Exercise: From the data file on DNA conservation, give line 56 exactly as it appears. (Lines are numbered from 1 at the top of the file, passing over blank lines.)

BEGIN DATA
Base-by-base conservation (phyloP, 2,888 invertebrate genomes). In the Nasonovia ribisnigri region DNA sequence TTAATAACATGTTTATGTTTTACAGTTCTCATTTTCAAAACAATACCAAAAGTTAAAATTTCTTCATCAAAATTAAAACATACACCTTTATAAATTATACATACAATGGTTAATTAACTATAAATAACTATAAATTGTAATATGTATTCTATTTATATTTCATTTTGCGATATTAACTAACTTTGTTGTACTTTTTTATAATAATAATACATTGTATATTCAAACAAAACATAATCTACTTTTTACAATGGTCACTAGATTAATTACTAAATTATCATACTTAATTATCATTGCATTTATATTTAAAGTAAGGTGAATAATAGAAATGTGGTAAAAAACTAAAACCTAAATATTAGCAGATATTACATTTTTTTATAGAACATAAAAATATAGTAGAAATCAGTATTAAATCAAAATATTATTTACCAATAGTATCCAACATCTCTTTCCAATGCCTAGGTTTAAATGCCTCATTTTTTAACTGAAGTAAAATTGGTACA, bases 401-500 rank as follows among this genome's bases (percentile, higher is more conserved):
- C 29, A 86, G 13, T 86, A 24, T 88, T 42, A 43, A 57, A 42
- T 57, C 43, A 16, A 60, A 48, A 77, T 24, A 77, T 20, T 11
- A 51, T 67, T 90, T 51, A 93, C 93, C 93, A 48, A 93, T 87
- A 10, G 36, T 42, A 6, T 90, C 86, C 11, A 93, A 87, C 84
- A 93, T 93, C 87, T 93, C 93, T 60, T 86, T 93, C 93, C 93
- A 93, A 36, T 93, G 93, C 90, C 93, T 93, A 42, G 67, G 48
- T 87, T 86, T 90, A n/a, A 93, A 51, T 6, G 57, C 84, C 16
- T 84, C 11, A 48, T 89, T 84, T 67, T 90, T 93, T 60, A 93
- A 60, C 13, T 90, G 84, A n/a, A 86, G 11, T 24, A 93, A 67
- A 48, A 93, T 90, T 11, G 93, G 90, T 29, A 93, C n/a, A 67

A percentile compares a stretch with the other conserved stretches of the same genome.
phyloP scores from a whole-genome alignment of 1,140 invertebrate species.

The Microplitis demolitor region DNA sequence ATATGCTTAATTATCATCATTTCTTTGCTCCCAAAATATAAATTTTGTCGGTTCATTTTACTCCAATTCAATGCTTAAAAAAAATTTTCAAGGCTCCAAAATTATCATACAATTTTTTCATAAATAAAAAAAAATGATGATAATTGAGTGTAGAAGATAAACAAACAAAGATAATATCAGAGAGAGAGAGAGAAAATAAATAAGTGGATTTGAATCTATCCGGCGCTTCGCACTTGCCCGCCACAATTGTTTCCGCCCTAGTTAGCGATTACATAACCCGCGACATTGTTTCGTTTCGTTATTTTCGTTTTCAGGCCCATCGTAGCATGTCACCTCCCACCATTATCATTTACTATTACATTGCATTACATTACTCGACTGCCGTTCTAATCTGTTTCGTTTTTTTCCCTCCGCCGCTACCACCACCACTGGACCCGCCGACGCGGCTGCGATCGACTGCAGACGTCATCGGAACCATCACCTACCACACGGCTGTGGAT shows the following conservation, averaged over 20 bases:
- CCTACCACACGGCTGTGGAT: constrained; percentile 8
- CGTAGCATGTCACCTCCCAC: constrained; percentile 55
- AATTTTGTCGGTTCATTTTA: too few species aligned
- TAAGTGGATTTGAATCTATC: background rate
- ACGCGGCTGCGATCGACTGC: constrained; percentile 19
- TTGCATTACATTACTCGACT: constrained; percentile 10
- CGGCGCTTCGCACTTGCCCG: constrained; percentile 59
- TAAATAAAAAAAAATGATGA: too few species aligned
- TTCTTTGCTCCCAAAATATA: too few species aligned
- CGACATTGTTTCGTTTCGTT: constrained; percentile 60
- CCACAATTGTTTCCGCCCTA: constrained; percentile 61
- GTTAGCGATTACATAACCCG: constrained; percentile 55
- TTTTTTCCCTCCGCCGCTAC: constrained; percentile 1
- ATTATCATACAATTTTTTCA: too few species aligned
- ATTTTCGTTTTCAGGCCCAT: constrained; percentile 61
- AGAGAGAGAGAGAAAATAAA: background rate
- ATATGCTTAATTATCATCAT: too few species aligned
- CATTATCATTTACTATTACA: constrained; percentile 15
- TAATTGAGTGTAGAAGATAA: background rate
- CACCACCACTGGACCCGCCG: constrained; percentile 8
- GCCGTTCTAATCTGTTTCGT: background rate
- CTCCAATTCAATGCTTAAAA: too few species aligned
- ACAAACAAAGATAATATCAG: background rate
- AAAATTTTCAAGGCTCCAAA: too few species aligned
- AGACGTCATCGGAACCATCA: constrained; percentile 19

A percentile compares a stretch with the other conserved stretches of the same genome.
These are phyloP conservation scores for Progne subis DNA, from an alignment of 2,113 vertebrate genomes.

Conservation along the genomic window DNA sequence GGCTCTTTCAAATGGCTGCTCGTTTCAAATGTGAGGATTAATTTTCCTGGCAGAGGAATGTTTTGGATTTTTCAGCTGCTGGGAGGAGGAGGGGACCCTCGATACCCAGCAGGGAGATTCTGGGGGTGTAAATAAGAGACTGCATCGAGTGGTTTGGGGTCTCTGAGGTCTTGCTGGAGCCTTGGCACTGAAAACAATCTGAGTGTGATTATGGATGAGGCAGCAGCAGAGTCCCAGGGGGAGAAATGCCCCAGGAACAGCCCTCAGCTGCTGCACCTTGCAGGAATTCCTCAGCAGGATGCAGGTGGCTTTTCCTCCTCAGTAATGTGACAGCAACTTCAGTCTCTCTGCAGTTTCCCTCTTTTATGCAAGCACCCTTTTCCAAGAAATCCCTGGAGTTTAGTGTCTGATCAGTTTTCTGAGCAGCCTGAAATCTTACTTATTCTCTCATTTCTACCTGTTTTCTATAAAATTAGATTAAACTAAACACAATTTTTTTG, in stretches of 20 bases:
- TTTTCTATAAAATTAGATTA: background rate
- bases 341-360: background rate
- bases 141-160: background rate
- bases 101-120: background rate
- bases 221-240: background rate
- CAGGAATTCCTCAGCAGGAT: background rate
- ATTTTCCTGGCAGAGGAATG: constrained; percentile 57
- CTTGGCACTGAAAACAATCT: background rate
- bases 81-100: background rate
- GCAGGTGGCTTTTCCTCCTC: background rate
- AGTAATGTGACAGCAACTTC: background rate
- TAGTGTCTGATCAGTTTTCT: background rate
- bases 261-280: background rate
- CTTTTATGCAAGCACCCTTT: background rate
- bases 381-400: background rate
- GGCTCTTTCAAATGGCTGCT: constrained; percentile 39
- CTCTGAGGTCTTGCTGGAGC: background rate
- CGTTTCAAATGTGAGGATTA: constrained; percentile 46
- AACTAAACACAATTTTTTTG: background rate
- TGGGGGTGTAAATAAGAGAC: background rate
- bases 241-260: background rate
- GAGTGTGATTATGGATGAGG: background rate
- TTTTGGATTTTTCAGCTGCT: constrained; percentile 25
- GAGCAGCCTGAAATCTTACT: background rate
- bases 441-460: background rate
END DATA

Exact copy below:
- CTTTTATGCAAGCACCCTTT: background rate